Lesson 23

The Epistle to the Romans

World English Bible translation

 Today's Scripture

7:15 For I donít know what I am doing. For I donít practice what I desire to do; but what I hate, that I do. 7:16 But if what I donít desire, that I do, I consent to the law that it is good. 7:17 So now it is no more I that do it, but sin which dwells in me. 7:18 For I know that in me, that is, in my flesh, dwells no good thing. For desire is present with me, but I donít find it doing that which is good. 7:19 For the good which I desire, I donít do; but the evil which I donít desire, that I practice. 7:20 But if what I donít desire, that I do, it is no more I that do it, but sin which dwells in me. 7:21 I find then the law, that, to me, while I desire to do good, evil is present. 7:22 For I delight in Godís law after the inward man, 7:23 but I see a different law in my members, warring against the law of my mind, and bringing me into captivity under the law of sin which is in my members. 7:24 What a wretched man I am! Who will deliver me out of the body of this death? 7:25 I thank God through Jesus Christ, our Lord. So then I of myself with the mind, indeed serve the law of God, but with the flesh the law of sin.

 Today's Lesson 

In Today's Scripture Paul describes the plight of man. He has stated that the law is righteous and holy but that he is sold as slaves to sin, as are we all in the beginning. The law revives sin in us and sin slays us. The law was given so that sin might be shown to be exceedingly sinful.


Paul declares that he has no control over his life or actions. He knows what he ought to do. He desires to do good. But he finds that he cannot accomplish it. Instead, sin in his life sidetracks and distracts him and he finds that instead of doing good he does that which ends in evil. "So now it is no more I that do it, but sin which dwells in me." Even though he desires to do good he cannot accomplish it.


Again in verse 20 Paul repeats, "it is no more I that do it, but sin that dwells in me." Is Paul attempting to deny responsibility for the sin that swells in him? I don't believe so. Paul has stated that when man stands before God in the flesh he is guilty and responsible. No one can please God in the flesh. Rather, Paul is stating an emotion that every Christian has felt in his or her life. When we desire to serve God we often find that despite our intentions our efforts fall astray. We will say the wrong thing or do the wrong thing and somehow or another what we intended for good turns out bad.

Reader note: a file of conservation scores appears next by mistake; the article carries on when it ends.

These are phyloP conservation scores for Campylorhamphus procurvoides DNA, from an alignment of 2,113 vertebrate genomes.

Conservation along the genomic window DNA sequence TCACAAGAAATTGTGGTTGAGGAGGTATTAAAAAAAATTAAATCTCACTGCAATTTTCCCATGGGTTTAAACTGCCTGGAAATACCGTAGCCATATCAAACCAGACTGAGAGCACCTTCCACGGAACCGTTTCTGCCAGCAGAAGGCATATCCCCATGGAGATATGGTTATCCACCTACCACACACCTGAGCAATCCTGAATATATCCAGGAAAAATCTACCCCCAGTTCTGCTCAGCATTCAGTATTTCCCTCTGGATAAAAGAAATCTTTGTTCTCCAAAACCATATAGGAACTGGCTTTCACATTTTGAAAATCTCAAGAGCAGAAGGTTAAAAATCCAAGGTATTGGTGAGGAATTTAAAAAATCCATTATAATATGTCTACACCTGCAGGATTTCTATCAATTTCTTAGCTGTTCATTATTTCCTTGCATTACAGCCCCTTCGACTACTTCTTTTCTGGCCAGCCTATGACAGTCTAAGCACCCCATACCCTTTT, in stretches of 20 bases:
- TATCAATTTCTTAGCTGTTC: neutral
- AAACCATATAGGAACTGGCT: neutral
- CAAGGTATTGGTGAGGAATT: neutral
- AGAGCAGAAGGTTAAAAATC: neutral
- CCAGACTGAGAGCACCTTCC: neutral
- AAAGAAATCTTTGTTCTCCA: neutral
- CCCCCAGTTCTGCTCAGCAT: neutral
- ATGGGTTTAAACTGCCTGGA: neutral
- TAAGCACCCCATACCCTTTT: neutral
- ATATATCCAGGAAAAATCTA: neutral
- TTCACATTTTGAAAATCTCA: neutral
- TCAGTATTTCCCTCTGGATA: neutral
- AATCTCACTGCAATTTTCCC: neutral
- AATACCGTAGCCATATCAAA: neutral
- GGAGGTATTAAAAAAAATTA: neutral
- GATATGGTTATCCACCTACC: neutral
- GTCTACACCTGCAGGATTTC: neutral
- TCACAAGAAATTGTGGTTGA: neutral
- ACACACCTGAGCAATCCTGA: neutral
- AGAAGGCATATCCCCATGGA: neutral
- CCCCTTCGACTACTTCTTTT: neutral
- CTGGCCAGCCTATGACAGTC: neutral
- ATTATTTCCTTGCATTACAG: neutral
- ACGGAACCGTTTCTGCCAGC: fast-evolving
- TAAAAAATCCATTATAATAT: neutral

Paul tells us that when we desire to do good we are acknowledging that the law is good. We are by nature legal beings. We want there to be rules and we want to live by the rules. When we see other people flaunt or break the rules we become upset. If three people are abandoned on a desert island they will invariably develop rules to govern their behavior to one another. We instinctively desire rules and laws but we know very little about God's way of grace.


So Paul says that even though he knows that God's law is good and agrees with it he sees "a different law" at work in his flesh. This "different law" wars against him and enslaves him and delivers his flesh over to sin. In this state he is forced to cry out, "What a wretched man I am! Who will deliver me out of the body of this death?" He knows that he cannot deliver himself. He has tried to do good, he has tried to be righteous, and failed miserably. Only something, or more rightly someone, who is greater than himself can rescue him.


Just as spontaneously as Paul cried out, "What a wretched man I am!," he also cries out "I thank God through Jesus Christ, our Lord." Christ is the one who breaks through this cycle of despair that Paul has described. God knows that we are powerless against sin. God never expected us to overcome sin ourselves. He never gave us the tools to overcome it ourselves. God planned our deliverance to be brought about by faith in Him, a loving God, who will rescue us.


On your own, you can't live a righteous life. God didn't design you to be capable of it. But, he did put in your heart a longing to be righteous. It is that longing that drives us to God. God wants us to hunger for righteousness. A hungry man will try to find food. God has sent us the Bread of Heaven, Jesus Christ, to fill your spiritual hunger. The flesh cannot please God, but the hungry heart can.


Are you still trying to live the Christian life in the power of the flesh? Are you trying as hard as you can but not accomplishing what you believe that God wants you to accomplish?


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